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In the beginning there was petroleum, created over millions of years from dead flora and fauna. A natural product composed of carbon and hydrogen. Today, it is a source of prosperity and jobs--including at BP in Gelsenkirchen.
With 2,100 employees (including 200 trainees), BP is not just the largest employer in the city. Gelsenkirchen is also the only refinery site in Germany at which the by-products of crude oil distillation are processed into valuable petrochemicals. This unique feature makes the company, which operates affiliated plants in Scholven and Horst, a standout site within the BP group of companies.
BP Gelsenkirchen is the first link in a long value-added chain within the chemical industry. Naturally, conventional petroleum products are produced there: fuels (gasoline, diesel) to fuel 315,000 mid-size cars (60 liters each) daily; jet fuel for ten Airbus aircraft (300,000 liter tank) daily or heating oil for 480,000 households annually.
Though there is a shrinking market for this branch, the petrochemical products are a growth engine for the company. "The demand is at a high level," confirms the chair of the management board of BP Gelsenkirchen GmbH, Karl-Heinz Philippi (56).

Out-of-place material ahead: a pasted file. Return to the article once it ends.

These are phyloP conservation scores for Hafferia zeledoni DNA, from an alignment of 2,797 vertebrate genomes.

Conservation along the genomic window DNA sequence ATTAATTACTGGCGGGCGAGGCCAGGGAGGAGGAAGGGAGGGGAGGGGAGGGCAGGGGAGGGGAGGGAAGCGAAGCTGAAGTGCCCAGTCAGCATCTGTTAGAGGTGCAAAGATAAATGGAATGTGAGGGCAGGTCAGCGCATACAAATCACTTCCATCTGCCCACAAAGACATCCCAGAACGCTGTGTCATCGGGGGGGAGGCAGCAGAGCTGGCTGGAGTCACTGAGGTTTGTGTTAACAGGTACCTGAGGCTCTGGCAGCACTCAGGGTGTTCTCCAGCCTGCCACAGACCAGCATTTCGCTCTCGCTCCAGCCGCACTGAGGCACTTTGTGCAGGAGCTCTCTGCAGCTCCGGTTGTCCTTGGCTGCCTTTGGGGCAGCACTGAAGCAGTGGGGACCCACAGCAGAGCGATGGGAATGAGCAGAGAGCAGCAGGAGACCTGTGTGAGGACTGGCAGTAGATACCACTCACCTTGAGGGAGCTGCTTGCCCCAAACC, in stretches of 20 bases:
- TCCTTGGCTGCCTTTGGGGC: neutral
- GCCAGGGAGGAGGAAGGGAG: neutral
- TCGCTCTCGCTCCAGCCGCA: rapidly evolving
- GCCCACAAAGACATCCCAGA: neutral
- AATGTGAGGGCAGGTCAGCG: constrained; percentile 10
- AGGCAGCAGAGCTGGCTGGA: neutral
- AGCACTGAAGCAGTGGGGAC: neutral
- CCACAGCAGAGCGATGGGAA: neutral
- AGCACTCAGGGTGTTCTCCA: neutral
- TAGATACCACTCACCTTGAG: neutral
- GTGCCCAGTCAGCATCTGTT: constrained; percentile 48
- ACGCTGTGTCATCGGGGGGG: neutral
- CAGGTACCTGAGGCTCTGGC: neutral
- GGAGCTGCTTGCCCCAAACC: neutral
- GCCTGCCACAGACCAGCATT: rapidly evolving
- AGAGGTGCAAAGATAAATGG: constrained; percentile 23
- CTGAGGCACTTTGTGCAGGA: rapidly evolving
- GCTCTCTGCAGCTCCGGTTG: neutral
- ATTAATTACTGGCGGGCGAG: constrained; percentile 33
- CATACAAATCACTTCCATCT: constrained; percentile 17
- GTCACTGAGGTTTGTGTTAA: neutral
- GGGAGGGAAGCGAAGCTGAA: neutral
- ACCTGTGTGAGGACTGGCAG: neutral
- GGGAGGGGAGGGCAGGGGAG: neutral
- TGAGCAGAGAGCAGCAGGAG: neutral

For example, ethylene and propylene that are extracted at the olefin facility ("cracker") from naphtha (straight-run gasoline), are delivered directly to Sabic, located next door, or to the companies in the Marl Chemical Park and are further processed there. Or the other way around: Without the technology that BP utilizes in Scholven, the world would have to make do without the plastic products, synthetic fibers, paint, finishes or fertilizers that we take for granted today. And naturally without fuel. Welcome to the Middle Ages. Shareholders have invested more than one billion euros over the last ten years in the Gelsenkirchen site. Additional investments on the order of hundreds of millions will follow in the next few years to optimize the plants, according to Philippi. "The aim is to secure the future of the site for the long term," he explains.
Though, to be able to come out ahead in the cut-throat competition among refinery operators, the number of employees will also have to be reduced, says the manager. To this end, BP initiated the "Cap Verde" project in 2008, the aim of which is to cut 410 jobs in a way that has the least societal impact.
At the same time, preparations are ongoing for enlarging the chemical park. The property that will be acquired for the north-end expansion is reserved for setting up petrochemical plants, which will be able to be directly linked up to the existing infrastructure. The project is currently in the permitting stage with the city of Gelsenkirchen, and Karl-Heinz Philippi anticipates that there will be a potential investor in the next two to five years. "The north-end expansion is an investment in the future," says the CEO. "Without it, this site would be in danger in the future."
BP aims to respond with openness and transparency to resistance from residents who are against expansion of this industry. "We take the concerns of residents very seriously," declares Philippi. The company has therefore set up an environmental hotline as well and the plant's neighbors can reach a representative at any time of day or night at 0209/3663588.